A House Divided: Total War III

Lead: One hundred and fifty years ago the Republic was facing its greatest crisis. This continuing series examines the American Civil War. It is "A House Divided."

Intro: A Moment in Time with Dan Roberts.

Content: Moving like a plague of locusts, the Union Army of William Tecumseh Sherman chewed its way across Georgia and then South Carolina in an early form of total war. He was determined to smash the Confederacy’s ability to prosecute the rebellion and even more to degrade its will to fight. One soldier wrote, we “destroyed all we could not eat, stole their niggers, burned their cotton and gins, spilled their sorghum, burned and twisted their railroads and raised Hell generally.” Organized into groups of ill-disciplined scroungers known as “bummers,” Yankees ranged over the landscape robbing and pillaging. Primarily intended to feed the Union army, they also tended to take whatever they could lay their hands on. And they were not alone. Georgia had Union sympathizers and many of them pitched in to plunder their rebel neighbors. Freedmen also participated in the destruction as did Confederate deserters and disaffected former rebel soldiers.

A House Divided: Total War II

Lead: One hundred and fifty years ago the Republic was facing its greatest crisis. This continuing series examines the American Civil War. It is "A House Divided."

Intro: A Moment in Time with Dan Roberts.

Content: Having pushed the Confederates under John Bell Hood down into Alabama in Fall 1864, General Sherman abandoned his pursuit of the rebels and returned to Atlanta. He was weary of rehearsing tactics from the Confederate playbook and proposed a new strategy, one that would ignore Hood and go on the offensive not against standing armies or even organized resistance, but against the heart of the South. He secured permission from Grant and Lincoln for a most remarkable experiment in what would come to be called total war. On November 15th he set fire to all that had military value in the city, turned his back on Atlanta and set out for Savannah, nearly 300 miles to the east on the coast. He wrote, “….if I move through Georgia, smashing things…instead of being on the defensive I would be on the offensive…march(ing) a well-appointed army, right through [Jefferson Davis’s] territory, it is a demonstration to the world, foreign and domestic, that we have a power which Davis cannot resist….I can….march, and make Georgia howl!”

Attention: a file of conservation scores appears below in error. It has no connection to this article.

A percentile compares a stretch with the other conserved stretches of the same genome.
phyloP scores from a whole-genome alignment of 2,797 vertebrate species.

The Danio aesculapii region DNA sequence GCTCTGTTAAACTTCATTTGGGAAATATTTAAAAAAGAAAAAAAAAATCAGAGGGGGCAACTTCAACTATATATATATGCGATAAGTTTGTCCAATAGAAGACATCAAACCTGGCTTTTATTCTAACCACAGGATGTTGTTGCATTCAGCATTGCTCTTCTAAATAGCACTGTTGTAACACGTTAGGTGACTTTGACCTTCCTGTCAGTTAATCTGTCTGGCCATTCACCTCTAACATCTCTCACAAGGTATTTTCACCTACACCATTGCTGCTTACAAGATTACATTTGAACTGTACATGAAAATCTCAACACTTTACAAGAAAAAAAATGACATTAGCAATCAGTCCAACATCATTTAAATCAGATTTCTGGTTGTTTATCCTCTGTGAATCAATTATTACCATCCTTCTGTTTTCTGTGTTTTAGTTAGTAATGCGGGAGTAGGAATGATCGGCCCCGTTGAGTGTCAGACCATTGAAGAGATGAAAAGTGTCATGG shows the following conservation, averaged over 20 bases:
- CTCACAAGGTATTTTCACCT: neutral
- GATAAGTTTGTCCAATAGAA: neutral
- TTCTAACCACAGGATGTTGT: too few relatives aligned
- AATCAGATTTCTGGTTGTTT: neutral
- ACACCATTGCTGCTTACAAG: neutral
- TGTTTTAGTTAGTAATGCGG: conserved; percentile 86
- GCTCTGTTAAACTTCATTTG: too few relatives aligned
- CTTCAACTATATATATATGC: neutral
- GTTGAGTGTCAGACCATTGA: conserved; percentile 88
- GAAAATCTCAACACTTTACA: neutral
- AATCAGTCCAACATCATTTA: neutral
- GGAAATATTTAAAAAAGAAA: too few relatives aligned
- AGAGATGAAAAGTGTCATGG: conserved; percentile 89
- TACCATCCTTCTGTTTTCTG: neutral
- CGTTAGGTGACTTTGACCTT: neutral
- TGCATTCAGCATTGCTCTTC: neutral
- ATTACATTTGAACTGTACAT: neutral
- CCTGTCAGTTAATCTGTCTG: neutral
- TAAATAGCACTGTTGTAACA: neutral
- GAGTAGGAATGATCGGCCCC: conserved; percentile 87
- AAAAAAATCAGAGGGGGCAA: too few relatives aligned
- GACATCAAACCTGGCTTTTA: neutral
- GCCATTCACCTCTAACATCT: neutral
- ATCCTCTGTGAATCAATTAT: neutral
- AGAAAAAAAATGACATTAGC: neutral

A House Divided: Total War I

Lead: One hundred and fifty years ago the Republic was facing its greatest crisis. This continuing series examines the American Civil War. It is "A House Divided."

Intro: A Moment in Time with Dan Roberts.

Content: War has never been pretty. Even when armies and nations attempted to regulate the conduct of warfare, for centuries non-combatants were inevitably drawn into the pain and suffering, their livelihoods, farms, homes, children, and the elderly. Long before the 20th century perfection of total war when machines of destruction rained down their devastation on enemy soldiers and their home-bound families alike, a glimpse of such coming horror played itself out in the States of Georgia and South Carolina during the American Civil War. The artist who sketched this gruesome canvas was Major General William Tecumseh Sherman who, if not the author of total war, was certainly one of its most visible early practitioners.

Sarah Bernhardt

Lead: On March 23, 1923, thousands of mourners lined the streets of Paris for the funeral procession of one of the leading actresses of the 19th century - “The Devine Sarah Bernhardt.”

Intro.: A Moment in Time with Dan Roberts.

Content: She was born in Paris, France, in 1844 as Henriette-Rosine Bernard. Her Dutch mother was courtesan, a highly paid prostitute; her father was unknown. A sickly child, the girl was educated in a convent until one of her mother’s lovers, the Duc de Morny, Emperor Napoleon III’s half brother, arranged for the sixteen year old Sarah to attend the Paris Conservatoire, the government sponsored school of theatre.